Everyone says they want to hire veterans. Big U.S. firms have pledged through the U.S. Chamber of Commerce to hire more than 200,000 over the next five years. Congress has delivered tax credits worth as much as $5,600 to any business willing to hire an unemployed veteran — $9,600 if the vet is disabled.
President Obama has made the moral case. “No one who fights for this country overseas should ever have to fight for a job,” he said as he laid a wreath in Arlington National Cemetery last fall.
Here in Oklahoma, Bolton knows better. When hiring managers flip through his binder of résumés, they aren’t thinking about whether the nation has an obligation to its combat veterans. They are weighing whether they can really afford to take on one more employee in this uncertain economy, whether it makes sense to wait just a few more months.
The questions that consume Bolton, meanwhile, are specific to a population of ex-soldiers struggling with a particular set of postwar problems. How can he help a solid Guard captain with a forgettable résuméshine? How does he find a job for a 35-year-old soldier who can’t remember to pay her electricity bill? What can he do to help a soldier hold on to his job when he says he came home from combat “hating humanity”?
Each of these questions is, in its own way, a legacy of America’s wars.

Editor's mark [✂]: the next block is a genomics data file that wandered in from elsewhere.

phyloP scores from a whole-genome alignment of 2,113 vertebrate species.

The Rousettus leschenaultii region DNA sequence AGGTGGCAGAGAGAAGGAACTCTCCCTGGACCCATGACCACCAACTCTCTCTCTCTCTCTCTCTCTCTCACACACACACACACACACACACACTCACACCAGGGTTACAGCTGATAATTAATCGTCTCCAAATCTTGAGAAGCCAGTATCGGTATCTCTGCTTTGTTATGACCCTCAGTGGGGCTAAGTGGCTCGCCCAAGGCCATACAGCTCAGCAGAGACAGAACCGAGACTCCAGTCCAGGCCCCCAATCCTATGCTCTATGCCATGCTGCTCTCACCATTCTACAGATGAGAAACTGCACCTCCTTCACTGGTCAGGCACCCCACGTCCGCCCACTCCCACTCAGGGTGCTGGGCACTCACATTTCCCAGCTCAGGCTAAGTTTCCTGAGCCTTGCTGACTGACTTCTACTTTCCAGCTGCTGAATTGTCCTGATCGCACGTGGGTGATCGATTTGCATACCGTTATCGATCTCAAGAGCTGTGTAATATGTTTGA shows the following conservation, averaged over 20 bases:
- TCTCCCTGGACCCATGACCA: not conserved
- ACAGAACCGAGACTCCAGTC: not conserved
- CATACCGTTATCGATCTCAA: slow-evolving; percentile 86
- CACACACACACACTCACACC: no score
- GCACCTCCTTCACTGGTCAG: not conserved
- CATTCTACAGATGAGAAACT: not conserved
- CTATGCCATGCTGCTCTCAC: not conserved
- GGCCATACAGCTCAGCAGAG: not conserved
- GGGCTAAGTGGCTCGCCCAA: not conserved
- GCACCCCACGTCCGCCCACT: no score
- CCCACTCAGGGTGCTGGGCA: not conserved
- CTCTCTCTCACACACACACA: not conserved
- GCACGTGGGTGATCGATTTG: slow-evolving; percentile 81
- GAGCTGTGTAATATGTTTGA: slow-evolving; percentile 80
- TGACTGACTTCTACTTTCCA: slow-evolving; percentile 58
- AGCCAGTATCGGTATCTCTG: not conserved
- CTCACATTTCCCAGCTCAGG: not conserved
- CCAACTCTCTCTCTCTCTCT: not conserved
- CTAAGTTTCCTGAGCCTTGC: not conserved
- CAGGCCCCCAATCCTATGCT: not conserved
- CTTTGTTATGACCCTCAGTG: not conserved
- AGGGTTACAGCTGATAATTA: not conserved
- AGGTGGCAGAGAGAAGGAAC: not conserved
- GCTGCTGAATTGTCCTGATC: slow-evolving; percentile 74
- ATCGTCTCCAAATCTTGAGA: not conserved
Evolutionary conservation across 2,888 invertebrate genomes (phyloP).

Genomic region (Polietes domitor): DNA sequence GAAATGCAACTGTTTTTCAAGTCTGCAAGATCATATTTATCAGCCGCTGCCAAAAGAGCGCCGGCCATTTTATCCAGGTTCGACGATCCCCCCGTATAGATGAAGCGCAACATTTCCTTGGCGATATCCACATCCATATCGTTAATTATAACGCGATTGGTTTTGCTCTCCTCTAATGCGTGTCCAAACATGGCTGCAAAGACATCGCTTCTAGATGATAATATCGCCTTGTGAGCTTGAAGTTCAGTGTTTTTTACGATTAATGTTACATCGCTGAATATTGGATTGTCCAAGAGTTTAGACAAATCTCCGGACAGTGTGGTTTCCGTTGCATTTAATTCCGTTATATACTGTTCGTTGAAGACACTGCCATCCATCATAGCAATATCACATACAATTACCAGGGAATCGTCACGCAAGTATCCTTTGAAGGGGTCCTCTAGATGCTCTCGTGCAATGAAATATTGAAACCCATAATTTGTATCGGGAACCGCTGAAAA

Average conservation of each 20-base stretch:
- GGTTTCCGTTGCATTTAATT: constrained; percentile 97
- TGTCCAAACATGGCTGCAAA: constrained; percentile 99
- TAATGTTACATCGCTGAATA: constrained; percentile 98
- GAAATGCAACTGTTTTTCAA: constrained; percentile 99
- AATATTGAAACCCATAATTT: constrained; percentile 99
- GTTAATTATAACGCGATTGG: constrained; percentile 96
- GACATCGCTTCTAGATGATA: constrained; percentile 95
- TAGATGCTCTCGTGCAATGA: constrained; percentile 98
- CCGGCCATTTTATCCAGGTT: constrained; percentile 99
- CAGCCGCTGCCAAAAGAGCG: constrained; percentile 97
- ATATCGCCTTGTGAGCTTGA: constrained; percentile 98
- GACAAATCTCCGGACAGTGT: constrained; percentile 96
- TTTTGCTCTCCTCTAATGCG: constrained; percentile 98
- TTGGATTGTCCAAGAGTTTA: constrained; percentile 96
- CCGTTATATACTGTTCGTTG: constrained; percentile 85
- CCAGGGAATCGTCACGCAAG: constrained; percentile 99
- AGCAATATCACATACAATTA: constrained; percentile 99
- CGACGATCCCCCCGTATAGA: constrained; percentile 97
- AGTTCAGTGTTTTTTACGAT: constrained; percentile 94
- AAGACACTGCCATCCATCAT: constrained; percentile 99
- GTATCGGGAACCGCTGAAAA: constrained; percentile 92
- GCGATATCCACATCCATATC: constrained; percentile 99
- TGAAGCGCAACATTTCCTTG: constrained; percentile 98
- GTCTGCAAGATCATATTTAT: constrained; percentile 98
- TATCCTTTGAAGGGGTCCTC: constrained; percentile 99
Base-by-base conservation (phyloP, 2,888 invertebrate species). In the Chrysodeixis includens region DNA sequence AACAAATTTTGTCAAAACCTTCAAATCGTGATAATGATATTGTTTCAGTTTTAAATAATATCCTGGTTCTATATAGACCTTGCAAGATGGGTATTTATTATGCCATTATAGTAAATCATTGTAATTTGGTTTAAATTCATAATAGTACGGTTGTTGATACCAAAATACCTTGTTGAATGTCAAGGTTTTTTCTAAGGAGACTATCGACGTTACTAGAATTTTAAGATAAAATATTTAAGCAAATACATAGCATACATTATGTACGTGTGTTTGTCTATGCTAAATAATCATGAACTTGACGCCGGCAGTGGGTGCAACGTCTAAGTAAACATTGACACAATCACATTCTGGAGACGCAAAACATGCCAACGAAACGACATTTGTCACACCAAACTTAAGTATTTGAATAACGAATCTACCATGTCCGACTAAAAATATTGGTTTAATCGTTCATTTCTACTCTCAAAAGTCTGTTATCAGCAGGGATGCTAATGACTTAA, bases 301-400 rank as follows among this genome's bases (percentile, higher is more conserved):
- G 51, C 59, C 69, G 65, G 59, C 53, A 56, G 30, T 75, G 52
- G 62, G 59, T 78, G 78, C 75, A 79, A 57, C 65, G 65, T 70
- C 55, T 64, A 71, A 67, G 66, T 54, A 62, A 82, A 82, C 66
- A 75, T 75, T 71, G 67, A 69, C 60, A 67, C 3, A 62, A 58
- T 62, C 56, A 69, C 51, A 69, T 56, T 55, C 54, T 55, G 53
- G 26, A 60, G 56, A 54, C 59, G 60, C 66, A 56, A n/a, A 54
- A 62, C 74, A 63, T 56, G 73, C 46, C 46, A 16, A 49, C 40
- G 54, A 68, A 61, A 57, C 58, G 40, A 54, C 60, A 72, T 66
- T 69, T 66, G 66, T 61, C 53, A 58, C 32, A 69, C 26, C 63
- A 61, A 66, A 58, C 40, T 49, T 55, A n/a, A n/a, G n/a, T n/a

‘I am going to give you a gift’
At first, Bolton didn’t think it would be hard to find work for Guard soldiers. He knew that the unemployment rate for post-Sept. 11 veterans was high — 9.4 percent in February, compared with 7.7 percent for the general population, according to the Labor Department. But Oklahoma’s oil and gas sector was booming.
Elsewhere Americans were weary of the wars, but in Oklahoma, support for the 45th Brigade seemed strong. The unit suffered 14 deaths in Afghanistan during a tough stretch of fighting in the fall of 2011. Each of the losses was covered on local television news and mourned in moments of silence at high school football games. When the brigade came home in the spring, cheering, hooting, whistling crowds were there. “I just can’t tell you how proud we are of you,” the governor said.
Eleven months later, the cheering over, the war back to being an afterthought, Bolton invited Capt. Monte Johnson, 35, to lunch to talk about his job search. Johnson was still wearing his black pinstripe suit from a morning hiring fair. He was a solid officer with deployments to Iraq and Afghanistan. In November, his commanders had selected him to lead a 99-soldier artillery battery.